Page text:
You must view a Ransomware attack as a potential Data Breach. Because ransomware denies access to data, maintaining frequent backups is essential to ensuring the ability to recover data from backups. As the presence of ransomware (or any malware) is considered a security incident under HIPAA, such an attack may result in an impermissible disclosure of Protected Health Information, in violation of the HIPAA Privacy Rule, and may be a breach, depending on the facts and circumstances of the attack.
Early detection and identification is key. For your organization, the most challenging part of the incident response process may be accurately detecting and assessing possible incidents, that is, determining whether an incident has occurred and, if so, the type, extent, and magnitude of the problem. Many incidents may be detected by automated detection capabilities, include network-based and host-based intrusion detection systems, antivirus software, and automated log analyzers. Incidents may also be detected through manual means, such as a problem reported by users. Many incidents have overt signs that make them easy to detect, while others are nearly impossible to detect.
Once the ransomware is detected, it is your organization's responsibility to initiate its security incident and response and reporting procedures. We can assist your organization with prioritizing the response to the incident. This is one of the most critical decision point in the incident handling process. We suggest prioritizing based on the functional impact of the incident, the information impacted by the incident, and finally, the time and effort needed to recover from the incident.
Containment must occur before an incident overwhelms resources or damage increases or becomes irreparable. A Ransomware attack is type of malware where a malicious process encrypts all the data on the host’s hard drive or network shares. One should not assume that just because a host has been disconnected from the network, further damage to the host or network cannot occur.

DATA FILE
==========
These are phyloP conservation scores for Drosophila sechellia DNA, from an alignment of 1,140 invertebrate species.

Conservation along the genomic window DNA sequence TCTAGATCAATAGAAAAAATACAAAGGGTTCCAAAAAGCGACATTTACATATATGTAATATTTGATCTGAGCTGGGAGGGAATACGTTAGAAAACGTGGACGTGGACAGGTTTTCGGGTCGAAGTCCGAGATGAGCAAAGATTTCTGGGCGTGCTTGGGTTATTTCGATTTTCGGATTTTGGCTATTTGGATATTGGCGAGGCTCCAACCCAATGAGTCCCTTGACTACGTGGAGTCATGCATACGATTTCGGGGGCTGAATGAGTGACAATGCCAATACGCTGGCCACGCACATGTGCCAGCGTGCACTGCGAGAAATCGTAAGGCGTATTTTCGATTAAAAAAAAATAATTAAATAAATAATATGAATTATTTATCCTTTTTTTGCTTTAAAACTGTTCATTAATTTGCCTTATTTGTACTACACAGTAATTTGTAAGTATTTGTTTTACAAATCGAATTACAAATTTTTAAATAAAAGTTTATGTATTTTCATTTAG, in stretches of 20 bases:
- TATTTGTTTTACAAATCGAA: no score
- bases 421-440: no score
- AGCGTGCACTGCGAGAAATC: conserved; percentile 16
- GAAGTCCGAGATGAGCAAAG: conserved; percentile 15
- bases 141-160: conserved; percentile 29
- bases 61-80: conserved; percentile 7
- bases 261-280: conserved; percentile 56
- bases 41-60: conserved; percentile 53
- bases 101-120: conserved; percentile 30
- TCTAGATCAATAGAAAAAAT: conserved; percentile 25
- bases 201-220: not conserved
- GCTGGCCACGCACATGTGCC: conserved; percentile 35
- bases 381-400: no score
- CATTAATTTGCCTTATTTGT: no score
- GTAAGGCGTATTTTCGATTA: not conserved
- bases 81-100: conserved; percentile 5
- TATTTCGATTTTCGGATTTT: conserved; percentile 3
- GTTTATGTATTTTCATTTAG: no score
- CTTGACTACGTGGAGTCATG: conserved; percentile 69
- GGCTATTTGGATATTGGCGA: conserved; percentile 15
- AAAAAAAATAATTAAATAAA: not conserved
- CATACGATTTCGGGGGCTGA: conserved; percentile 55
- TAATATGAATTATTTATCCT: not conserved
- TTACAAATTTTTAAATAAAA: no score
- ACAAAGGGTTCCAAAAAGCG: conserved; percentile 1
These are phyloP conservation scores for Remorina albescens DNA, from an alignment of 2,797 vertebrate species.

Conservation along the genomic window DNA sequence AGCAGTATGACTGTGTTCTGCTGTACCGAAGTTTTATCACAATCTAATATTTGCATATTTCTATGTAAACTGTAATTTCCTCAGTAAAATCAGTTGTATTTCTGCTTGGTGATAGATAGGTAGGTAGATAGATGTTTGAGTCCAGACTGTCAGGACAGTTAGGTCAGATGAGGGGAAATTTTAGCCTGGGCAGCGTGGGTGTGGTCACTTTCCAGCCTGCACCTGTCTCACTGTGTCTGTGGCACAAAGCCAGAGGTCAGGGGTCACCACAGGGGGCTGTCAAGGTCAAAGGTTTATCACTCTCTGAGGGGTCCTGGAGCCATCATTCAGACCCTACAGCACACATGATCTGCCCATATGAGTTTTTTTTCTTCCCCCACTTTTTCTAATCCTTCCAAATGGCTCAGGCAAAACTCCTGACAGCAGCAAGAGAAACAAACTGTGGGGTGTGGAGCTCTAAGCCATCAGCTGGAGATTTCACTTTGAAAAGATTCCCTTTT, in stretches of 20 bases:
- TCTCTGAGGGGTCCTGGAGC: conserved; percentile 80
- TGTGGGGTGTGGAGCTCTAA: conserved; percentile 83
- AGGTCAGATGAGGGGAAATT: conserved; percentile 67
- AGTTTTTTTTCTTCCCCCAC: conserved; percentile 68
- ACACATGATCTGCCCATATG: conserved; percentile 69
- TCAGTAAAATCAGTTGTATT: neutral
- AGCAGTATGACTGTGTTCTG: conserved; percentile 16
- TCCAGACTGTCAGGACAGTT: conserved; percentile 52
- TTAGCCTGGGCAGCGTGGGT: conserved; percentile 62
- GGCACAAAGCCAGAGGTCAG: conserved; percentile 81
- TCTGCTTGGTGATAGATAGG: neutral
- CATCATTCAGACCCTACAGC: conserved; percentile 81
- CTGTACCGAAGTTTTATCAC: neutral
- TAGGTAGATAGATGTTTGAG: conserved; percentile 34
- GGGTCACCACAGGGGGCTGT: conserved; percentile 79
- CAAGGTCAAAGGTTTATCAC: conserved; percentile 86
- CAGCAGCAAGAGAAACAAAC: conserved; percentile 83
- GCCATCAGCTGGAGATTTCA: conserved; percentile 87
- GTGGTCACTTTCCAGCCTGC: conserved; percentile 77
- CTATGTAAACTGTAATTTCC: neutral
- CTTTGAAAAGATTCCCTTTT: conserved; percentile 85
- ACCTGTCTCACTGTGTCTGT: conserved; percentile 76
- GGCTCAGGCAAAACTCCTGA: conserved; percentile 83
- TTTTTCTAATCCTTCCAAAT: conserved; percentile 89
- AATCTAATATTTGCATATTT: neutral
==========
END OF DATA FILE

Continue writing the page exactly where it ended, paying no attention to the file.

Once an incident has been contained, eradication is necessary to eliminate components of the attack, such as deleting malware and disabling breached user accounts, as well as identifying and mitigating all vulnerabilities that were exploited. During eradication, we can assist in identifying all affected hosts so that they can be remediated.
Recovery is generally phased, and may involve such actions as restoring systems from clean backups, rebuilding systems from scratch, replacing compromised files with clean versions, installing patches, changing passwords, and tightening network perimeter security (e.g., firewall rules, boundary router access control lists).
Finally, we can facilitate a“lessons learned” meeting with all involved parties following a major incident. This after action can be useful in improving your security measures and the incident handling process. This meeting provides a chance to learn from the incident, by reviewing what occurred, what was done to intervene, and how well intervention worked.